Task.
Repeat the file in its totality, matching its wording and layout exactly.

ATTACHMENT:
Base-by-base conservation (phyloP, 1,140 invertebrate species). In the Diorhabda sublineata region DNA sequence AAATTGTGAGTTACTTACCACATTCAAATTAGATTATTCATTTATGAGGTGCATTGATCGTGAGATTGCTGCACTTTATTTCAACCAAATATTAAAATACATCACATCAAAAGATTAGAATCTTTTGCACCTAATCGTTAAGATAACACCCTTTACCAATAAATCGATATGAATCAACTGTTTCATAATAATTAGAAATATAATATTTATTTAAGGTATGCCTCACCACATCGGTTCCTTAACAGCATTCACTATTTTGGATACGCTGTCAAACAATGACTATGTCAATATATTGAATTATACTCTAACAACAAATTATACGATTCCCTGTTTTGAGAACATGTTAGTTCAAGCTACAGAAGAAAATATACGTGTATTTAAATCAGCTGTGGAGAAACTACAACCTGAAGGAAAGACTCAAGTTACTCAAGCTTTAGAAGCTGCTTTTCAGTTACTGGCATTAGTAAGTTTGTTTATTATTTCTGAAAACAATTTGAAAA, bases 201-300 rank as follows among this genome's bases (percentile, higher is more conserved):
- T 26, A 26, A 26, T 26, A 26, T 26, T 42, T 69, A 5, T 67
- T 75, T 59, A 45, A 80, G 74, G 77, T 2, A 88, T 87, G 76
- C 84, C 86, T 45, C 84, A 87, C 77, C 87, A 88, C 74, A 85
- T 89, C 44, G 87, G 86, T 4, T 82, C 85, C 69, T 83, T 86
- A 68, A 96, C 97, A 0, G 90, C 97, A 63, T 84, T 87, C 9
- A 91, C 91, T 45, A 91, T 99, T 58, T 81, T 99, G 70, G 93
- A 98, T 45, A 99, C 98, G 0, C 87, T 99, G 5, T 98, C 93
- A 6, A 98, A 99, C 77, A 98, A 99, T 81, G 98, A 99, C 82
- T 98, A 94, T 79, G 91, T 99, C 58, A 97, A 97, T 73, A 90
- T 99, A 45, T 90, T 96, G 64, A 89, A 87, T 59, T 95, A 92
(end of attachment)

Base-by-base conservation (phyloP, 1,140 invertebrate species). In the Diorhabda sublineata region DNA sequence AAATTGTGAGTTACTTACCACATTCAAATTAGATTATTCATTTATGAGGTGCATTGATCGTGAGATTGCTGCACTTTATTTCAACCAAATATTAAAATACATCACATCAAAAGATTAGAATCTTTTGCACCTAATCGTTAAGATAACACCCTTTACCAATAAATCGATATGAATCAACTGTTTCATAATAATTAGAAATATAATATTTATTTAAGGTATGCCTCACCACATCGGTTCCTTAACAGCATTCACTATTTTGGATACGCTGTCAAACAATGACTATGTCAATATATTGAATTATACTCTAACAACAAATTATACGATTCCCTGTTTTGAGAACATGTTAGTTCAAGCTACAGAAGAAAATATACGTGTATTTAAATCAGCTGTGGAGAAACTACAACCTGAAGGAAAGACTCAAGTTACTCAAGCTTTAGAAGCTGCTTTTCAGTTACTGGCATTAGTAAGTTTGTTTATTATTTCTGAAAACAATTTGAAAA, bases 201-300 rank as follows among this genome's bases (percentile, higher is more conserved):
- T 26, A 26, A 26, T 26, A 26, T 26, T 42, T 69, A 5, T 67
- T 75, T 59, A 45, A 80, G 74, G 77, T 2, A 88, T 87, G 76
- C 84, C 86, T 45, C 84, A 87, C 77, C 87, A 88, C 74, A 85
- T 89, C 44, G 87, G 86, T 4, T 82, C 85, C 69, T 83, T 86
- A 68, A 96, C 97, A 0, G 90, C 97, A 63, T 84, T 87, C 9
- A 91, C 91, T 45, A 91, T 99, T 58, T 81, T 99, G 70, G 93
- A 98, T 45, A 99, C 98, G 0, C 87, T 99, G 5, T 98, C 93
- A 6, A 98, A 99, C 77, A 98, A 99, T 81, G 98, A 99, C 82
- T 98, A 94, T 79, G 91, T 99, C 58, A 97, A 97, T 73, A 90
- T 99, A 45, T 90, T 96, G 64, A 89, A 87, T 59, T 95, A 92